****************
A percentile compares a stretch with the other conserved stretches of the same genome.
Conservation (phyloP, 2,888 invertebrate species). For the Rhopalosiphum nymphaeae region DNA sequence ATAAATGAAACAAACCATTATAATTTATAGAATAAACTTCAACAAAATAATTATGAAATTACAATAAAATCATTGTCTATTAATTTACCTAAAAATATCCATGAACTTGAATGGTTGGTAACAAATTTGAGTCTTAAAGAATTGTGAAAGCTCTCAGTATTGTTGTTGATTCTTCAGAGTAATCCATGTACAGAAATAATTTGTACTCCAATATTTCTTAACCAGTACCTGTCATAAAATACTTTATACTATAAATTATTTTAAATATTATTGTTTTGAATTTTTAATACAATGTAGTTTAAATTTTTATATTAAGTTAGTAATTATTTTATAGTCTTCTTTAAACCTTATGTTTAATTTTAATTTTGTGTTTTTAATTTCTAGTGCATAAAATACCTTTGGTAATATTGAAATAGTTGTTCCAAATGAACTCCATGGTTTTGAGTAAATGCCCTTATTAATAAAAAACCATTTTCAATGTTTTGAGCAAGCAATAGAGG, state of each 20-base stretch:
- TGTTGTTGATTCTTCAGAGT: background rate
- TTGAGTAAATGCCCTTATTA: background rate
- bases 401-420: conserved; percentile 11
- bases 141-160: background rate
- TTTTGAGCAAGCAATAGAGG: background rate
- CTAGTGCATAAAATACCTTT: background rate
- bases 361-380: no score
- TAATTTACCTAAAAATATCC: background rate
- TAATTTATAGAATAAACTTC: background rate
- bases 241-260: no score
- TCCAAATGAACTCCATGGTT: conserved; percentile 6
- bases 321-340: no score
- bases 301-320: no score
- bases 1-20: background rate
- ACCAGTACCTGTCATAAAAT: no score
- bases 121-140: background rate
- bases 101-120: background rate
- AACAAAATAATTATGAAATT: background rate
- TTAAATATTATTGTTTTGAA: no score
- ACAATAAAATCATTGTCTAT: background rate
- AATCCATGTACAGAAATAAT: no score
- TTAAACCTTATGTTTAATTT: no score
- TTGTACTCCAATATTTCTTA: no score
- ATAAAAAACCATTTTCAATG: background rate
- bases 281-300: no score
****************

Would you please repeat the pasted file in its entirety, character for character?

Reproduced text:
A percentile compares a stretch with the other conserved stretches of the same genome.
Conservation (phyloP, 2,888 invertebrate species). For the Rhopalosiphum nymphaeae region DNA sequence ATAAATGAAACAAACCATTATAATTTATAGAATAAACTTCAACAAAATAATTATGAAATTACAATAAAATCATTGTCTATTAATTTACCTAAAAATATCCATGAACTTGAATGGTTGGTAACAAATTTGAGTCTTAAAGAATTGTGAAAGCTCTCAGTATTGTTGTTGATTCTTCAGAGTAATCCATGTACAGAAATAATTTGTACTCCAATATTTCTTAACCAGTACCTGTCATAAAATACTTTATACTATAAATTATTTTAAATATTATTGTTTTGAATTTTTAATACAATGTAGTTTAAATTTTTATATTAAGTTAGTAATTATTTTATAGTCTTCTTTAAACCTTATGTTTAATTTTAATTTTGTGTTTTTAATTTCTAGTGCATAAAATACCTTTGGTAATATTGAAATAGTTGTTCCAAATGAACTCCATGGTTTTGAGTAAATGCCCTTATTAATAAAAAACCATTTTCAATGTTTTGAGCAAGCAATAGAGG, state of each 20-base stretch:
- TGTTGTTGATTCTTCAGAGT: background rate
- TTGAGTAAATGCCCTTATTA: background rate
- bases 401-420: conserved; percentile 11
- bases 141-160: background rate
- TTTTGAGCAAGCAATAGAGG: background rate
- CTAGTGCATAAAATACCTTT: background rate
- bases 361-380: no score
- TAATTTACCTAAAAATATCC: background rate
- TAATTTATAGAATAAACTTC: background rate
- bases 241-260: no score
- TCCAAATGAACTCCATGGTT: conserved; percentile 6
- bases 321-340: no score
- bases 301-320: no score
- bases 1-20: background rate
- ACCAGTACCTGTCATAAAAT: no score
- bases 121-140: background rate
- bases 101-120: background rate
- AACAAAATAATTATGAAATT: background rate
- TTAAATATTATTGTTTTGAA: no score
- ACAATAAAATCATTGTCTAT: background rate
- AATCCATGTACAGAAATAAT: no score
- TTAAACCTTATGTTTAATTT: no score
- TTGTACTCCAATATTTCTTA: no score
- ATAAAAAACCATTTTCAATG: background rate
- bases 281-300: no score